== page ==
Mountain biking means different things to different
people. Some take up mountain biking as a recreation,
while others take it up for the competitive
If competition appeals to you, there are many
different events that make up this growing sport.
Off-road racing includes hill climbs, downhill,
cross country, stage races, dual slalom and
others. Road racing is comprised of road races,
stage races, point races, sprint, team pursuit
and more. Whether you bike for enjoyment, transportation
or racing, there's a Cycling BC membership and
an affiliated club that's right for you. Be
safe, have fun!
Mountain biking for recreation means physical
fitness, back country adventures and biking
skills. In British Columbia there are numerous
paved trails located in or near the cities.
Other areas that are open to mountain biking
include most forest service roads, some dike
systems, a number of cross-country ski trails
and many abandoned railways.
Be Knowledgeable When Purchasing that
Before you buy a new bike, make sure you know
what type of cycling you plan to do and how
much money you wish to spend. There are different
bikes for different activities. If planning
to ride off-road on rough terrain, you want
a mountain bike. Buy a hybrid bicycle if the
riding you wish to do will be on both paved
and unpaved roads. If you are going to be commuting
or enjoying long distance rides, a touring bicycle
is the type to buy.
The price range of bikes is anywhere from $300.
to $1500 and up! Test ride bikes before you
buy, find the one that suits you for weight
and sturdiness. Check the bike for frame size,
you should be able to comfortably straddle the
frame, not the seat when standing. The other
important factor is to shop locally, as most
bike shops include checkups and a one-year service
warranty. Its easier and more convenient when
repairs are needed if the shop is close to home.
They are the experts and will match your particular
needs to the appropriate bike.
Bike Helmets and How to Buy Them:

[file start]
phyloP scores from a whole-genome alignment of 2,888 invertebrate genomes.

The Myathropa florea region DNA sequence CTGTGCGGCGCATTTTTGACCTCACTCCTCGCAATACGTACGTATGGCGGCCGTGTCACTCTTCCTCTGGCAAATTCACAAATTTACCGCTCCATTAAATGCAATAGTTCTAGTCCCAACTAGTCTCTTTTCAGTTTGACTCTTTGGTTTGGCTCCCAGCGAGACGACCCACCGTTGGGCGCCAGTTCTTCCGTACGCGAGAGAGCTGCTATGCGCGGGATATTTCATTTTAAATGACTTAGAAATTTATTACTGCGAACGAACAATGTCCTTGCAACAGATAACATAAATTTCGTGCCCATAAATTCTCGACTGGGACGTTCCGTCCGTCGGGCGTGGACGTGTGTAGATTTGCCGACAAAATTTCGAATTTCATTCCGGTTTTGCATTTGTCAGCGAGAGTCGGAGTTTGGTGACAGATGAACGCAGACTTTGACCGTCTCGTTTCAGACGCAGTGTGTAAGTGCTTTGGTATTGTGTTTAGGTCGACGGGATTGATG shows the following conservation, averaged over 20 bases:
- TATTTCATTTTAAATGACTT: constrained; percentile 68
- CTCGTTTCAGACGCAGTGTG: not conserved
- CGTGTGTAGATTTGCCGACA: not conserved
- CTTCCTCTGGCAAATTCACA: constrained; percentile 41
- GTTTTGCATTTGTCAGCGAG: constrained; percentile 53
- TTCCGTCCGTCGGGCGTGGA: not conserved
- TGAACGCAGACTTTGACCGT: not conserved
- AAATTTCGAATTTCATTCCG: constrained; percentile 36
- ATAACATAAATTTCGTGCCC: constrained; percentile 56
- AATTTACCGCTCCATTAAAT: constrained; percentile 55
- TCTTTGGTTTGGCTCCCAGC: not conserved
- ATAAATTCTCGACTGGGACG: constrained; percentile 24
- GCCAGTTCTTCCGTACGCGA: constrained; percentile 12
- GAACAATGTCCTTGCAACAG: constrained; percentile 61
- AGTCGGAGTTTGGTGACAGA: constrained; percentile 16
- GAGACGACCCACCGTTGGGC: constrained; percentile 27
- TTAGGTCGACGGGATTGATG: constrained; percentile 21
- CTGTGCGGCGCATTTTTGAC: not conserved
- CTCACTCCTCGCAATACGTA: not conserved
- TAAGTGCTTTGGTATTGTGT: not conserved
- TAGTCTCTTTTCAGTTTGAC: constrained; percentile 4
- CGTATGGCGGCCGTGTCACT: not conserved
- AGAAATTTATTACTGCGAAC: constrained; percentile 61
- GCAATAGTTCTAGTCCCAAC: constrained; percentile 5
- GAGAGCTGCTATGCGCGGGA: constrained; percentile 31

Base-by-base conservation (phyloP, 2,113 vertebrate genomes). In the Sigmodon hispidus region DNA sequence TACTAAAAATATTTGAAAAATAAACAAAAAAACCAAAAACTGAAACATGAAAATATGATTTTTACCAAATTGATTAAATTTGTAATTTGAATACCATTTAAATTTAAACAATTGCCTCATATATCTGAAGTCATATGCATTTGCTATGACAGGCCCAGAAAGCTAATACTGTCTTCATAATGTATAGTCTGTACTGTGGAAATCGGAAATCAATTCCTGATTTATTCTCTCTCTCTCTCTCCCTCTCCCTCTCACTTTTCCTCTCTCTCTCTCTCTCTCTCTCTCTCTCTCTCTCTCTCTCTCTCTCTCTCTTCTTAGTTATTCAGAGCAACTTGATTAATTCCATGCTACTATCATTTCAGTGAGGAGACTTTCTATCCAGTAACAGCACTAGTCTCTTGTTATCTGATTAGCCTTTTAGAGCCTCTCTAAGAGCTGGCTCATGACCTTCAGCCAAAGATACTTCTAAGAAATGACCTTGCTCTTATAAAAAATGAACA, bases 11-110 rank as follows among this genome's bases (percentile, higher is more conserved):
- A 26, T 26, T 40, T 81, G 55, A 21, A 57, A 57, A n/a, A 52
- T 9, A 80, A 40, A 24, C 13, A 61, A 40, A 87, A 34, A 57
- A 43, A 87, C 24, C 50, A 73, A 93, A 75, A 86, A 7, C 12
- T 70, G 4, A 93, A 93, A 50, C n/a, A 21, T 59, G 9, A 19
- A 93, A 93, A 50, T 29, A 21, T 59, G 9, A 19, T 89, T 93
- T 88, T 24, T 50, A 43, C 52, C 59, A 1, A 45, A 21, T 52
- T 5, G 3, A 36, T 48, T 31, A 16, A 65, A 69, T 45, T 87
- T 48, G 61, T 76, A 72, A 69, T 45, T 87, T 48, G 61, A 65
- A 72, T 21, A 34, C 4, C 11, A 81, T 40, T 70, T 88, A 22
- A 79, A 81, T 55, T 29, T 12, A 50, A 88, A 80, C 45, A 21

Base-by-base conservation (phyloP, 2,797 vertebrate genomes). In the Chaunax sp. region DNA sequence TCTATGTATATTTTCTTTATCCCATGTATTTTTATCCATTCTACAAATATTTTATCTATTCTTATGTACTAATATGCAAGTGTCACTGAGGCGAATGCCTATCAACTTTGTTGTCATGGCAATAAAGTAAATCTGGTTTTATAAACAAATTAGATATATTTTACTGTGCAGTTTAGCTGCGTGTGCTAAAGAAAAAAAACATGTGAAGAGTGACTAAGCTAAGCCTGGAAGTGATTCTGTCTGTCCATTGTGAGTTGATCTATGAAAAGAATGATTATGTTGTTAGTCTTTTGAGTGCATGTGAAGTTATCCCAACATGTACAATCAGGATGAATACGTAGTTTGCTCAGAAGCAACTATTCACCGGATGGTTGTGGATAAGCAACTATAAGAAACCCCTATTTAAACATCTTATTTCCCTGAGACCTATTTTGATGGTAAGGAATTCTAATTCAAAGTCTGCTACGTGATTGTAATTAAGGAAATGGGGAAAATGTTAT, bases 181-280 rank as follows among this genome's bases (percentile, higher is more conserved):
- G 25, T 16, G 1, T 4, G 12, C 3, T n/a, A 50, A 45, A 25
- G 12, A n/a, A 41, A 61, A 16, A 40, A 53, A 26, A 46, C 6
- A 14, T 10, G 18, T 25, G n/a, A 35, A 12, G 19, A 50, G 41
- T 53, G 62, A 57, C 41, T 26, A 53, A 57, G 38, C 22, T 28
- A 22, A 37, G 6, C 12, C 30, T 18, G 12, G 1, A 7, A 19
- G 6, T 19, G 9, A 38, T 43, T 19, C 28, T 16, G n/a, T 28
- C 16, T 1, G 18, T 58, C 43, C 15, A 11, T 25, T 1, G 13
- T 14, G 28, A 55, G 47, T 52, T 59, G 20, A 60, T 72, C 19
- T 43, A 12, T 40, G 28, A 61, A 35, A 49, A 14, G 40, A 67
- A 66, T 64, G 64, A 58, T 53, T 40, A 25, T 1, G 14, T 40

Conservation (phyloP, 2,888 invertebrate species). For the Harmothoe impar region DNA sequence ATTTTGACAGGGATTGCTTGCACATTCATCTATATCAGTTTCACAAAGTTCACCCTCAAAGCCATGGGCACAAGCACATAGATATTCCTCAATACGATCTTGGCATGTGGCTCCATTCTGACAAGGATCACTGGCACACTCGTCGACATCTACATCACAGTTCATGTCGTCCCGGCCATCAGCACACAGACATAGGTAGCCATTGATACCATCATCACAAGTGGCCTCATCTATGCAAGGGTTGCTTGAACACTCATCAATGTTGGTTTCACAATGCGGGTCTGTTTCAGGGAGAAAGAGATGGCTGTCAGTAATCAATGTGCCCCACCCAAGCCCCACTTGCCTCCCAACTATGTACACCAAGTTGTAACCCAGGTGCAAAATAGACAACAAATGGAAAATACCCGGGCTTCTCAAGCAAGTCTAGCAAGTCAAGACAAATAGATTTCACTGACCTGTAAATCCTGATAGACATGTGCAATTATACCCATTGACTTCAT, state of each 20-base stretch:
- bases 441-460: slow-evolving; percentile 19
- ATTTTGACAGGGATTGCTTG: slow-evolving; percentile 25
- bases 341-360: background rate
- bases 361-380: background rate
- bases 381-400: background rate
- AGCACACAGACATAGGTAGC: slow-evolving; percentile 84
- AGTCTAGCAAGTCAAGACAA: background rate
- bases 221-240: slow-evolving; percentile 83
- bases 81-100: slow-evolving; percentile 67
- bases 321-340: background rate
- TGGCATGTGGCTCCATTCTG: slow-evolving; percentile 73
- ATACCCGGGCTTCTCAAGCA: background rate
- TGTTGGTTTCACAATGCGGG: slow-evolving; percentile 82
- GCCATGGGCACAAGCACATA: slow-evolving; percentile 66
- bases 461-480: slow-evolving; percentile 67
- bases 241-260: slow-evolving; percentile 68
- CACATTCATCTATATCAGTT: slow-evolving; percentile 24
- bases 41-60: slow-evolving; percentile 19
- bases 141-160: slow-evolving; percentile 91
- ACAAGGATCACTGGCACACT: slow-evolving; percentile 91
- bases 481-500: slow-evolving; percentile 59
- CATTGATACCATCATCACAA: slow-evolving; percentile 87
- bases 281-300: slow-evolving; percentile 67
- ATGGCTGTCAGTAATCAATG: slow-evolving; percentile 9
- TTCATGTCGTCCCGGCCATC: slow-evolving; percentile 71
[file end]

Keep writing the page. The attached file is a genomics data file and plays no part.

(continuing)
In British Columbia it is mandatory for all
cyclists (operators and passengers) to wear
a safety helmet. Statistics prove that wearing
a helmet can help prevent head and brain injuries.
When buying a helmet make sure it has been approved
by the Canadian Standards Association (CSA)
the American National Standards Institute (ANSI),
the Snell Memorial Foundation, or the American
Society of Testing and Materials (ASTM).
Helmets come in a number of styles, prices and
construction. The outer shells come in different
materials but the liner is made from a hard
styrofoam that gives you the needed protection.
Your new helmet will come with foam pads that
will make it possible to fit the helmet to the
shape and size of your head. Chin straps should
be adjusted to fit you and must never be loose.
A proper fitting helmet should cover your forehead.
When purchasing your helmet, ask the salesperson
to show you how to adjust the straps and read
the enclosed brochure. It's a good idea to replace
your helmet every three to four years, after
an accident or when cracks appear. Check with
your local dealer.
Before you do any biking make sure your bike
is properly adjusted. Both the seat and brakes
should be adjusted to suit you. Learn to master
your balance, braking and pedaling at slow speed.
Practice both front and rear wheel lifts and
tight circles. When it comes to cornering, look
ahead to where you want to be out of the turn,
lean the bike not your body. Relax your shoulders
and bend your elbows and pedal smoothly. Set
your own progression pace, and before long you
will be able to ride to those out of the way
places. Be safe, have fun!
Knowing and Sharing the Trails:
Before you head out, find out how physically
and technically demanding the trail might be,
and take into account your experience and fitness
level. Local maps are available from bike shops
in the region and the staff is always willing
to help you out.
Many trails and paths have to be shared by hikers,
horseback riders, cyclists as well as the people
out walking and jogging, so it is essential
that you always practice good manners.
Proper Biking Conduct:
Learn proper riding techniques. Don't cause
trail damage. Always stay on the trails,
never ride when it's wet or muddy.
Before starting out make sure your bike
is in good condition and be prepared by
having spare parts, adequate food, water,
clothing and a small first aid kit.
Yield to other, slow down or stop when approaching
others on the trail.
Be aware of others on the trail. Use a bell
Always be courteous, as conflicts could
lead to trail closures. Mountain bikers
are the newest kids on the block and would
be the first to go
Watch for wildlife and livestock and give
them a wide berth.
Bike with a buddy. When heading out for
the back country leave word about your route,
destination and when you can be expected
Always help protect the environment. Garbage
in - garbage out!
When biking on a highway, the cyclist has
the same rights and duties as the operator
of a motor vehicle. Know the biking laws
of the land and be sure to obey them.